Title

Reading Moravian Lives: Overcoming Challenges in Transcribing and Digitizing Archival Memoirs

Item Type

Presentation

Location

Elaine Langone Center, Walls Lounge

Session

#s4a: Collaborating, Publishing, and Community Participation, moderator Kathleen McQuiston

Start Date

30-10-2016 8:30 AM

End Date

30-10-2016 9:30 AM

Description

The Moravian Lives project aims to digitize, transcribe, and publish for analysis more than 60,000 manuscript and print memoirs, written by members of the Moravian Church between 1750-2012. These memoirs are housed in archives throughout the world, making it difficult for scholars to engage with them as an entire corpus. Furthermore, of the 18th century memoirs, over 90% are in manuscript form. As project collaborators establish the foundations of a massive digital archive that houses facsimiles of the memoirs, we wrestle with how best to publish the memoirs in machine-readable format: existing optical character recognition (OCR) software does not reliably manage 18th century German script; in addition, the volume of pages to be transcribed challenges traditional transcription capabilities. Research teams at Bucknell and the University of Gothenburg in Sweden are collaborating to develop a suite of tools that will support large-scale controlled crowdsourcing of transcription and exportation of text and data sets to support a wide range of research needs by scholars in fields ranging from autobiography to theology, religious history, social history, historical and computational linguistics, and gender studies. In this paper members of the Bucknell team, led by Katie Faull, will discuss the challenges we face as we establish best practice for developing an interactive platform for editing and accessing this critically significant collection.

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Language

eng

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Oct 30th, 8:30 AM Oct 30th, 9:30 AM

Reading Moravian Lives: Overcoming Challenges in Transcribing and Digitizing Archival Memoirs

Elaine Langone Center, Walls Lounge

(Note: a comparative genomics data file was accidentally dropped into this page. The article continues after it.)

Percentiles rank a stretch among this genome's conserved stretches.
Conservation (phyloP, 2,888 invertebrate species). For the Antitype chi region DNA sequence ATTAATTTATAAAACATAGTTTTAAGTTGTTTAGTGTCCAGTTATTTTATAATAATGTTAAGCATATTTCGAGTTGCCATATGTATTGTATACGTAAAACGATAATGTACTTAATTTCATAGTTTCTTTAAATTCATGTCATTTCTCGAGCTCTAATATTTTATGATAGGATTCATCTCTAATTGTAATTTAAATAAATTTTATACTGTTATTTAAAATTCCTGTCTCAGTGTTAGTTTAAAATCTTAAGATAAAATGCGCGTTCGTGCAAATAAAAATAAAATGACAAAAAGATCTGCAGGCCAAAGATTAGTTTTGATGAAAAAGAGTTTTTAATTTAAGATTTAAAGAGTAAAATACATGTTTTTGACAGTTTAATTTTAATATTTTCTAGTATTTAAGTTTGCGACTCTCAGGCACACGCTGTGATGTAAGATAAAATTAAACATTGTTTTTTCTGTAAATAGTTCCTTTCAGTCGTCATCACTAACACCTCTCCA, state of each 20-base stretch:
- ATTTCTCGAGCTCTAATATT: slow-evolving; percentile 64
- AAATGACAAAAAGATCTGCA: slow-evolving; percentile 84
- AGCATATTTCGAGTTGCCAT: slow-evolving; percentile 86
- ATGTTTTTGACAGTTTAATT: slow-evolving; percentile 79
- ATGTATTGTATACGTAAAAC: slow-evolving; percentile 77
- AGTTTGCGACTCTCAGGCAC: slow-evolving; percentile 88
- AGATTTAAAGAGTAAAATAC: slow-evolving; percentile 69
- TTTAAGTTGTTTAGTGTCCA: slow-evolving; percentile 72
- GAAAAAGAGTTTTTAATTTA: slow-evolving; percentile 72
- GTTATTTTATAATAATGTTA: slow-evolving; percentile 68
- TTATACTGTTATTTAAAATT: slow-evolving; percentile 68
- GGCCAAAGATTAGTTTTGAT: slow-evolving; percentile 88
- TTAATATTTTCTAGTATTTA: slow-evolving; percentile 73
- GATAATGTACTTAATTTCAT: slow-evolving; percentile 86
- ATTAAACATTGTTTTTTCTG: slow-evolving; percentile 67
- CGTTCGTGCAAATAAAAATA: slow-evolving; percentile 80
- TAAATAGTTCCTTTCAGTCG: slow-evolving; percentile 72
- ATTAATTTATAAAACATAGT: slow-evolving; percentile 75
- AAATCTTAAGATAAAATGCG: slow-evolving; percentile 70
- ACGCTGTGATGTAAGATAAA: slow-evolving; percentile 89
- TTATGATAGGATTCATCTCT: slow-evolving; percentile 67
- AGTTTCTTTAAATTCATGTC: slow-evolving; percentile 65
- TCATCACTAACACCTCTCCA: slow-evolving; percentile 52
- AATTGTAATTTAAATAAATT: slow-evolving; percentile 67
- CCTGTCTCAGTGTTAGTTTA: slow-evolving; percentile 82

The Moravian Lives project aims to digitize, transcribe, and publish for analysis more than 60,000 manuscript and print memoirs, written by members of the Moravian Church between 1750-2012. These memoirs are housed in archives throughout the world, making it difficult for scholars to engage with them as an entire corpus. Furthermore, of the 18th century memoirs, over 90% are in manuscript form. As project collaborators establish the foundations of a massive digital archive that houses facsimiles of the memoirs, we wrestle with how best to publish the memoirs in machine-readable format: existing optical character recognition (OCR) software does not reliably manage 18th century German script; in addition, the volume of pages to be transcribed challenges traditional transcription capabilities. Research teams at Bucknell and the University of Gothenburg in Sweden are collaborating to develop a suite of tools that will support large-scale controlled crowdsourcing of transcription and exportation of text and data sets to support a wide range of research needs by scholars in fields ranging from autobiography to theology, religious history, social history, historical and computational linguistics, and gender studies. In this paper members of the Bucknell team, led by Katie Faull, will discuss the challenges we face as we establish best practice for developing an interactive platform for editing and accessing this critically significant collection.